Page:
One of those researchers, Stephen Déry, together with colleagues from the University of Northern British Columbia and Environment Canada, decided to update this study, to see what had changed in the past eight years.

"We were really surprised to find how quickly things are changing," Déry told environmentalresearchweb. "In just eight years, there has been a 28% increase in the area of snow cover that has retreated in June. This represents an acceleration in the snow-cover retreat when compared with the changes we assessed in the previous study."

Déry and his colleagues updated the research by including data up to September 2014 from the Rutgers University Global Snow Lab, and examining the effect of latitude and elevation on observed trends of weekly snow-cover extent in the Northern Hemisphere for the 43-year study period (1971–2014).

In the previous work, the researchers found that the maximum reduction of –4.63 × 106 km2 in snow-cover extent occurred at the beginning of June for the period between 1972 and 2006. But in this new study, which is published in Environmental Research Letters (ERL), the peak rate of change now occurs two weeks later, reaching a value of –6.46 × 106 km2. What's more, the reduction in snow-cover extent in the Northern Hemisphere is now 28.3% greater.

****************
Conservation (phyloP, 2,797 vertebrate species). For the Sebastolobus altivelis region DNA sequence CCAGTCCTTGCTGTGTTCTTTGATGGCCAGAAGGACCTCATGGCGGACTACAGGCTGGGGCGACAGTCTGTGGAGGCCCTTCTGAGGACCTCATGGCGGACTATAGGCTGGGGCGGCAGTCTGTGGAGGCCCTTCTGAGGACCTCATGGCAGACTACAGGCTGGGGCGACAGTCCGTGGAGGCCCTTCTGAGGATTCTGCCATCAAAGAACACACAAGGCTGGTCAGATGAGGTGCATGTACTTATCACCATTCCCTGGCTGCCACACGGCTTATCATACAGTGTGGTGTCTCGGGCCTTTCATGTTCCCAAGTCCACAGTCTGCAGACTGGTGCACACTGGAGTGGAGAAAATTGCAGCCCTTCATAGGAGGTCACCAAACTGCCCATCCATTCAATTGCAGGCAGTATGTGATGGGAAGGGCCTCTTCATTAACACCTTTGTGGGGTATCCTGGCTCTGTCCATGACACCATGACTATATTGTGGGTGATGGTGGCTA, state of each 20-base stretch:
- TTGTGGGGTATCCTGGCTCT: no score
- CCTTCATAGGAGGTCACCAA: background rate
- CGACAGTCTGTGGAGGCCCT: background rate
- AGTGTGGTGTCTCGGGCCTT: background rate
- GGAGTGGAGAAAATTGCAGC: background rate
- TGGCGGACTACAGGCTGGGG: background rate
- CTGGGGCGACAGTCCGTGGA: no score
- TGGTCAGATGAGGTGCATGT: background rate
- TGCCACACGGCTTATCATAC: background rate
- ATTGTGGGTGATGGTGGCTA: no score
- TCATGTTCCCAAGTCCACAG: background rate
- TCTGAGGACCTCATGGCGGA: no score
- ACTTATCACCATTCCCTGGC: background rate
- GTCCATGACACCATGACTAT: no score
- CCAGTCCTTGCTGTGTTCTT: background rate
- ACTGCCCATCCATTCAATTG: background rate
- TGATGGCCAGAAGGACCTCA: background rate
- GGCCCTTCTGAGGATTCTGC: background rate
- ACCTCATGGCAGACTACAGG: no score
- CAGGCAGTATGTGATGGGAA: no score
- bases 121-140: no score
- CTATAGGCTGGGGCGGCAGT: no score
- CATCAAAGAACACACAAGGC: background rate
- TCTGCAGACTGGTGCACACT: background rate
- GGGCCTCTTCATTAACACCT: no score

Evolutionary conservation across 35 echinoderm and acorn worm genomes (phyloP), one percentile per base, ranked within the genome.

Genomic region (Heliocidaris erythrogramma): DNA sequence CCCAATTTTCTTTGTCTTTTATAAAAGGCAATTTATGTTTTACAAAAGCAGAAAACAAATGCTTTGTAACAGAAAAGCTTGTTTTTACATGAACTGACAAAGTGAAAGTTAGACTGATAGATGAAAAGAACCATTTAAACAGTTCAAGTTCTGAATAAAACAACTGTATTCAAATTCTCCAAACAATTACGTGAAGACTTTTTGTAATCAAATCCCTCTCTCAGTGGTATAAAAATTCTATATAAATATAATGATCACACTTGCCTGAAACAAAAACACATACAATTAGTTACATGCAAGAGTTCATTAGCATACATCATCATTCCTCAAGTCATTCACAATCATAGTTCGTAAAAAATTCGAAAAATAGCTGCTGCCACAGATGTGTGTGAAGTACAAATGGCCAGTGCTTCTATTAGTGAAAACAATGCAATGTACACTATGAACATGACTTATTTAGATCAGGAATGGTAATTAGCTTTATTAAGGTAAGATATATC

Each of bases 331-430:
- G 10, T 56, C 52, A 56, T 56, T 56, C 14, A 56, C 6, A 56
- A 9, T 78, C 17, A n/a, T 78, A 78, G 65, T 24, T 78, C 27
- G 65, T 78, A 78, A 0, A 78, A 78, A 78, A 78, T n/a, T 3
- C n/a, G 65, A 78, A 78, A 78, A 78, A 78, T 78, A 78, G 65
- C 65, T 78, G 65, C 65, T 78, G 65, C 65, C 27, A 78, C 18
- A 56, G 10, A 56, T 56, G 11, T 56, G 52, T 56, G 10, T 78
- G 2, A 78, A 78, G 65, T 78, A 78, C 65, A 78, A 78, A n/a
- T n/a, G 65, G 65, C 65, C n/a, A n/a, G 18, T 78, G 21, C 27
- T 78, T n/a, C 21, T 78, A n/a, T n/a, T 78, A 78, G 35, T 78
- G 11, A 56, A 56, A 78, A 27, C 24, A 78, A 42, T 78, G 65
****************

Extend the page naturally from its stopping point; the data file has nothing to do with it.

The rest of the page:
"This is a worrying trend because for many countries in the Northern Hemisphere, snow is an essential large seasonal source of water storage," said Déry.

The researchers found that the majority of statistically significant negative trends are in the mid-to-high latitudes, reaching a maximum reduction at 75.5°N. They also saw an elevation dependence of snow-cover extent over time. Statistically significant negative trends occur at most elevations, with the strongest observed at 3950 m above sea level.

"This acceleration pattern of the decrease in snow-cover extent was consistent across continents (i.e. Eurasia and North America), and suggests a common mechanism," said Déry. "While some climate-model studies have shown that the snow-albedo feedback may not be the main contributor to polar amplification, we believe our work reinforces our earlier conclusions that the snow-albedo feedback plays a leading role in the recent retreat of Northern Hemisphere snow cover."

Déry and his colleagues now want to pinpoint regional snow-cover trends in the Northern Hemisphere, to better understand the mechanism behind the snow-albedo feedback.

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